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5 bald eagles returned to the wild after being rehabilitated by Wisconsin conservation group

Once considered endangered, the birds have made a soaring comeback in Wisconsin

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An eagle is seen mid-flight close-up from the side.
An immature bald eagle is released into the wild Wednesday, Jan. 31, 2024, in Prairie du Sac, Wis. (Angela Major/WPR)

More than 100 onlookers gathered at Veterans Memorial Park in Prairie du Sac on a sunny January afternoon, vying for spots with the best view of five white crates.

Several people stand on a dock with cameras.
Onlookers prepare to watch the release of five bald eagles Wednesday, Jan. 31, 2024, in Prairie du Sac, Wis. (Angela Major/WPR)

They cheered as handlers opened each of the enclosures, setting free five bald eagles, which took off soaring over the Wisconsin River.

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Three people lean over kennels preparing to open the doors.
Members of Raptor Education Group, Inc., prepare to open the eagles’ enclosure doors to release them Wednesday, Jan. 31, 2024, in Prairie du Sac, Wis. (Angela Major/WPR)

A nonprofit called Raptor Education Group, Inc. had been overseeing the birds since last summer at a rehabilitation center in Antigo.

There, the eaglets had minimal contact with people.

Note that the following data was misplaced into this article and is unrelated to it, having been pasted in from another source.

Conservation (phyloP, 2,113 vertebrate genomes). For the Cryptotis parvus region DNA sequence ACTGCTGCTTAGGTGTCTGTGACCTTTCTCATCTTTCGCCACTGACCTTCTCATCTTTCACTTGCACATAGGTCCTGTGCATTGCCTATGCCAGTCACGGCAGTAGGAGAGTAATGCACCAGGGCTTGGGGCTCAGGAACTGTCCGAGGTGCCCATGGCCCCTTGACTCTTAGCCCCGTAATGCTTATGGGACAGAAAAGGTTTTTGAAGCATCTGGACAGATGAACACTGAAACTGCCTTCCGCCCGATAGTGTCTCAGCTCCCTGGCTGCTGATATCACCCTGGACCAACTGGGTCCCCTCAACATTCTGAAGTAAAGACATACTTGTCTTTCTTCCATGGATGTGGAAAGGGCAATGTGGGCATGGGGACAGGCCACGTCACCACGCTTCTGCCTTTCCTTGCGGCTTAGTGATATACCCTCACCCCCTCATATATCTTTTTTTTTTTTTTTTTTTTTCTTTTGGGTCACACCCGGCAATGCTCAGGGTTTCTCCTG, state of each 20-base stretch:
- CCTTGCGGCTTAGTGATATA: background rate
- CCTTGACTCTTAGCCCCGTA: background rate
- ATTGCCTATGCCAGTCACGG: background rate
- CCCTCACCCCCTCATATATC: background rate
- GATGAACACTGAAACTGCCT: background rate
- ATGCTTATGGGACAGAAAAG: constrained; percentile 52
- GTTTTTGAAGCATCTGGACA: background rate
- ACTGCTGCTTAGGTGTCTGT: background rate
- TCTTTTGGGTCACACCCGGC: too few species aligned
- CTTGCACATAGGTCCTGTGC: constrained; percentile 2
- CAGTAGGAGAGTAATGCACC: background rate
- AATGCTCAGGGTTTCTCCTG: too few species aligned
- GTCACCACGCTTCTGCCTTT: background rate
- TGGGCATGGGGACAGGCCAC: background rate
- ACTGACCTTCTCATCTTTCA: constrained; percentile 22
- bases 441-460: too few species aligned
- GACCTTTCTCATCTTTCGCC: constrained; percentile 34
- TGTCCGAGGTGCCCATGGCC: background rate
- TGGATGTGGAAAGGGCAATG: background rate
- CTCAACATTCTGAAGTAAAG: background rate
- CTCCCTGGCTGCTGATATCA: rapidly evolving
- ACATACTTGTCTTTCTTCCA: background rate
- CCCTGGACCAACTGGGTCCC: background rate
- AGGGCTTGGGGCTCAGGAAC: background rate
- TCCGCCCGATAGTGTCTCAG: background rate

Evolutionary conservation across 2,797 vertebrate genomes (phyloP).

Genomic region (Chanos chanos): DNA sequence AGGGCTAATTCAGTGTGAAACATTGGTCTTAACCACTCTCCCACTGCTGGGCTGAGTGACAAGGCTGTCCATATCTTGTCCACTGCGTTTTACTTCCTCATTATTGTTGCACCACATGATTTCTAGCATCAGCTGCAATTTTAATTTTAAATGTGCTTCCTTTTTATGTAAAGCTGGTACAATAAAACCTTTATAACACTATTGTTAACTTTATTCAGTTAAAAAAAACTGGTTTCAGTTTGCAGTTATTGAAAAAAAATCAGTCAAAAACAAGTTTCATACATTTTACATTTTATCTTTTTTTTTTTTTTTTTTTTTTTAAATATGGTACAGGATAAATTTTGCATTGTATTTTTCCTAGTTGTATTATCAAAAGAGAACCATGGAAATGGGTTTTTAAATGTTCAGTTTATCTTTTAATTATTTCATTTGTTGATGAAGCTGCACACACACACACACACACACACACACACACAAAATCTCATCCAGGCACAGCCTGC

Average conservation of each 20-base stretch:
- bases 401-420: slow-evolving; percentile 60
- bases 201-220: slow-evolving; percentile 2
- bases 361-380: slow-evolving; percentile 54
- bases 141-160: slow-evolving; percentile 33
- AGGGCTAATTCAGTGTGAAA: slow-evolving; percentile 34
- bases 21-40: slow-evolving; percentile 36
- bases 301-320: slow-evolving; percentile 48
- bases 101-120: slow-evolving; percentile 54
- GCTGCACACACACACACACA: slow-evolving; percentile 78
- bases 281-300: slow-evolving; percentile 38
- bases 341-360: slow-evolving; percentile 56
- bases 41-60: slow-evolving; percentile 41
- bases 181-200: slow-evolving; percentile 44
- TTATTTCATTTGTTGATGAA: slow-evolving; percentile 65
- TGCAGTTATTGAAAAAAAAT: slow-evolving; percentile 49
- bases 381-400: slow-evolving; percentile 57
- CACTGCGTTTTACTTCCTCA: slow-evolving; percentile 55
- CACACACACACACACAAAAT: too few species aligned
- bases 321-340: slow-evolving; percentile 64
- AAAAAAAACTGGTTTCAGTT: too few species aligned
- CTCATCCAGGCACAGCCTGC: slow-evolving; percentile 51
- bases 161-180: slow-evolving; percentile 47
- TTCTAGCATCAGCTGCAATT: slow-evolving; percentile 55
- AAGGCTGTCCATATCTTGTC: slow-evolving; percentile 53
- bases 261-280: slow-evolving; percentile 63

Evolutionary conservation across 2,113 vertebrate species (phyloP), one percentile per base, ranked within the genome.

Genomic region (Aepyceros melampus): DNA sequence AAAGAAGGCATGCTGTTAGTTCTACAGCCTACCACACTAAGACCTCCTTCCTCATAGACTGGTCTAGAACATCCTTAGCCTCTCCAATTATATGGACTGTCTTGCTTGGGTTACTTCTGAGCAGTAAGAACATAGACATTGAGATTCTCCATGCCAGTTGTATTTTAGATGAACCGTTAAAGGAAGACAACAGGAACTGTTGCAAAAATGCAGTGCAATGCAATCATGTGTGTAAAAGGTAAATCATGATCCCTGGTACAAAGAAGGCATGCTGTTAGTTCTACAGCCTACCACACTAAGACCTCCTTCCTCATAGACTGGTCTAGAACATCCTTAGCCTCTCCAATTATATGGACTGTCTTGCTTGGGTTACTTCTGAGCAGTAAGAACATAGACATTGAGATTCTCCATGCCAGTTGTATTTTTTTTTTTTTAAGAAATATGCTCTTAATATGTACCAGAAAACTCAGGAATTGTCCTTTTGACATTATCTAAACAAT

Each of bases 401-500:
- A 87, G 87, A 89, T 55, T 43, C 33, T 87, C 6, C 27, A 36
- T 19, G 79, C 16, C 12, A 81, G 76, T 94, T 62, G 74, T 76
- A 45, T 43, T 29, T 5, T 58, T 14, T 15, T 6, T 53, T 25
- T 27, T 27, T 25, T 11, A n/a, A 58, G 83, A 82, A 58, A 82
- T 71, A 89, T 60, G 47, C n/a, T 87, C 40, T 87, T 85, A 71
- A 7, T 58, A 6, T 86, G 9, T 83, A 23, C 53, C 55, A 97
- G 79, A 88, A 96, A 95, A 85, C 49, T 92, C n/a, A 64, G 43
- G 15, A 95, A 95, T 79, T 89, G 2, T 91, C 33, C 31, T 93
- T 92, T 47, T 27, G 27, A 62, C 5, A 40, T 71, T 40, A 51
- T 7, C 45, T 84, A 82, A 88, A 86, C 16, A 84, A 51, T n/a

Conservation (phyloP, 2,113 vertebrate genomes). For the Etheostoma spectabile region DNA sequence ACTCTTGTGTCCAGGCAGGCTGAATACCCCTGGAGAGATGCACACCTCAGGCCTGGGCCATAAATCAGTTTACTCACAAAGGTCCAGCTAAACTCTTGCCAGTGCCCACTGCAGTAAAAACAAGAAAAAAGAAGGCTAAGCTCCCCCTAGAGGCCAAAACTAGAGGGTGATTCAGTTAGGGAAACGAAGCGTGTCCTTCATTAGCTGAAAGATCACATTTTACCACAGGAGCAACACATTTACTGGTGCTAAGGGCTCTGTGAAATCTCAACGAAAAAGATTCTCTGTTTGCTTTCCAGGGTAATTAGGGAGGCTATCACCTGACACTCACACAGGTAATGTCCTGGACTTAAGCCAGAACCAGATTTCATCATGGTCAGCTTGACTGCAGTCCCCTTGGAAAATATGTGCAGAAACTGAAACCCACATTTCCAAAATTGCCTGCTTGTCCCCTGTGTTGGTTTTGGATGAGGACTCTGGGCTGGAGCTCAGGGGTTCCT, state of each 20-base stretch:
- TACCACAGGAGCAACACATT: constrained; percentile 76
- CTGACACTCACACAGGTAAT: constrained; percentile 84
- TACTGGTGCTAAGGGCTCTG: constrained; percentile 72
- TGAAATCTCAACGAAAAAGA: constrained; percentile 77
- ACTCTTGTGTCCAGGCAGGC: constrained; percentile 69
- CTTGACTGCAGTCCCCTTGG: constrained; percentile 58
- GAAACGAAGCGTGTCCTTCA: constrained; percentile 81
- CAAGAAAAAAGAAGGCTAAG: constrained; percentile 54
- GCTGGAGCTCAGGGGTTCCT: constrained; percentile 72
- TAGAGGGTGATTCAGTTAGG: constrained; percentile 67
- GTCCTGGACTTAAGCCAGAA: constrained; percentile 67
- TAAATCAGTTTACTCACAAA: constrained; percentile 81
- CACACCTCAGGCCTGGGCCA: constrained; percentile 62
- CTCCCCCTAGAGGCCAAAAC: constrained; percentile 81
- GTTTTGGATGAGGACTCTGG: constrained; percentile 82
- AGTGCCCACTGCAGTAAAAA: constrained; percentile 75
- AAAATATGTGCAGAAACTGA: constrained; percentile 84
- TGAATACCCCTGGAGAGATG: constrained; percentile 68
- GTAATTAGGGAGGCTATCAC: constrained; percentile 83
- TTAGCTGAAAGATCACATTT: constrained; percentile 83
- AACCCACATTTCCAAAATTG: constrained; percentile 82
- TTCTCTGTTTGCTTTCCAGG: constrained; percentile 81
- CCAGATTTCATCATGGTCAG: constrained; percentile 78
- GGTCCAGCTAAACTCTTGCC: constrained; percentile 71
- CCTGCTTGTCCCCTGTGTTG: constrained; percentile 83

“We have a couple foster eagles that are permanent residents that raised all of our babies for us,” said the group’s assistant director Audrey Gossett. “And they learn from them how to behave and what the proper mannerisms and all that sort of thing are for a wild bald eagle, so that we don’t imprint them on humans.”

An eagle is seen from the side as it flies. A large crowd holds up phones and cameras as they watch.
A bald eagle soars away as a crowd looks on Wednesday, Jan. 31, 2024, in Prairie du Sac, Wis. (Angela Major/WPR)

Each year, the Raptor Education Group rehabilitates between 800 and 1,000 injured or orphaned wild birds that are native to Wisconsin, Gossett said.

About 100 of those birds are eagles, according to a Facebook post.

Light reflects off an eagle's feathers as it flies.
Five immature bald eagles were released into the wild Wednesday, Jan. 31, 2024, in Prairie du Sac, Wis. (Angela Major/WPR)

The Raptor Education Group typically releases bald eagles each winter.

That’s when the wild birds fly down to southern Wisconsin from Canada and more northerly parts of the U.S. in search of fish.

An eagle soars through the air. A hill and snowy landscape near a river can be seen in the distance.
An eagle soars off into the wild after being released with four others Wednesday, Jan. 31, 2024, in Prairie du Sac, Wis. (Angela Major/WPR)

“Eagles will typically migrate or congregate down in this area because of the open water,” Gossett said. “There’s a great food source.”

The federal government listed bald eagles as endangered until 2007, but their numbers have since rebounded in Wisconsin and across the country.

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